More preferred using the PDA or had no preference. PDA found easy to use Power – 0/1 (Total – 21/27)
Age did not correlate with difficulty using PDA
Sandgren et al., 2003 North Dakota, USA [19] 222 women with breast cancer 6×30 min telephone therapy sessions that involved either cancer education or emotional expressions Standard care 5 months Perceived control Cancer education group reported greater perceived control compared to standard care Study Quality – 7/10
Mood
Quality of life No difference for mood or quality of life External validity – 2/3
Internal Validity (bias) – 5/7
Internal Validity (selection bias) – 6/6
Power – 1/1 (Total – 21/27)
Sikorski et al., 2009 Michigan, USA [22] 486 cancer patients Automated voice response symptom reporting Nurse assisted symptom management via the telephone 6 telephone contacts over 8 weeks Severity of cancer symptom at intake interview and at first intervention contact Patient in the AVR group reported more severe symptoms. There was a variation with age with older patients reporting more severity of symptoms to the nurse Study Quality – 9/10
External validity - 2/3
Internal Validity (bias) – 5/7
Internal Validity (selection bias) – 6/6
Power – 0/1 (Total – 22/27)
Sikorskii et al., 2007 Michigan, USA [23] 435 cancer patients Automated telephone symptom management Nurse-assisted symptom management 10 weeks Severity of cancer symptoms, demographic data and co-morbidities Reduction in symptom severity in both groups. Lung cancer patients with greater symptom severity withdrew from the ATSM group Study Quality – 8/10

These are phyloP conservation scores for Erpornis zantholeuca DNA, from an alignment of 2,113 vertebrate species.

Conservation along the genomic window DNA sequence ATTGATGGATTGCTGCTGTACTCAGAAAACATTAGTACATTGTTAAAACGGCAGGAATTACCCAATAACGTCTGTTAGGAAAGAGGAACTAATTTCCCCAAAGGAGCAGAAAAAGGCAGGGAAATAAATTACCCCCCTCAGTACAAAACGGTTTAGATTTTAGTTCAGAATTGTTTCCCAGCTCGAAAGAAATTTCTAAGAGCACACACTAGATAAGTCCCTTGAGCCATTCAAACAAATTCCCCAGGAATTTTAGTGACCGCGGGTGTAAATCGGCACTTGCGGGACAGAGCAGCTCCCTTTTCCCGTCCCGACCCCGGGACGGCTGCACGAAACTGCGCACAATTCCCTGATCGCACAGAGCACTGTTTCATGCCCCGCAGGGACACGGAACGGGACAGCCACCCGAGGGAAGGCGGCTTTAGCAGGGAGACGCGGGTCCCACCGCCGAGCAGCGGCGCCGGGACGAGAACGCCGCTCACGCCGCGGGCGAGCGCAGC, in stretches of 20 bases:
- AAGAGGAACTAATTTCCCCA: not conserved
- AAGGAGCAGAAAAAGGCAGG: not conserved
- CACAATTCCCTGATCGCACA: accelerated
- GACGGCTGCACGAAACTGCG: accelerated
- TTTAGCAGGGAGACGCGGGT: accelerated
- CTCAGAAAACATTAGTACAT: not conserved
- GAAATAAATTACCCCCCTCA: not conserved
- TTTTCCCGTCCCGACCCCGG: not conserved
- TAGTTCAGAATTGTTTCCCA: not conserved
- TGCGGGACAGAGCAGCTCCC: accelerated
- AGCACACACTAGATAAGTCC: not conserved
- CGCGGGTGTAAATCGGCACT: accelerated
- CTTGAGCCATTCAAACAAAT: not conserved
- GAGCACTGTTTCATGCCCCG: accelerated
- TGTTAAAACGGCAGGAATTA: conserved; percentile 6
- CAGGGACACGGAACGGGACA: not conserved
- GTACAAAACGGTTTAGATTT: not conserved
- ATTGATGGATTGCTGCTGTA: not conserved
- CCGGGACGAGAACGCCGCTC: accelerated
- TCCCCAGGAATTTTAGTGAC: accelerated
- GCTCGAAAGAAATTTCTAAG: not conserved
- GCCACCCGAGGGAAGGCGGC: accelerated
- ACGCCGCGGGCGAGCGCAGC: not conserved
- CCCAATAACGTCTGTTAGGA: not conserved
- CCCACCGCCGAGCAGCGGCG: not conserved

External validity – 2/3
Internal Validity (bias) – 5/7
Internal Validity (selection bias) – 6/6
Power – 1/1 (Total – 22/27)
Yun et al. 2012 Seoul, Korea [24] 273 cancer patients Internet based, individually tailored cancer related fatigue education program Usual care 12 weeks Level of fatigue Education group reported a reduction in fatigue, decrease in HADS anxiety score, increase in global QoL score and emotional, cognitive and social functioning of EORTIC QLQ-C30 Study Quality – 8/10
Quality of Life, Anxiety and depression External validity – 1/3
Internal Validity (bias) – 4/7
Internal Validity (selection bias) – 6/6
Power – 1/1 (Total – 20/27)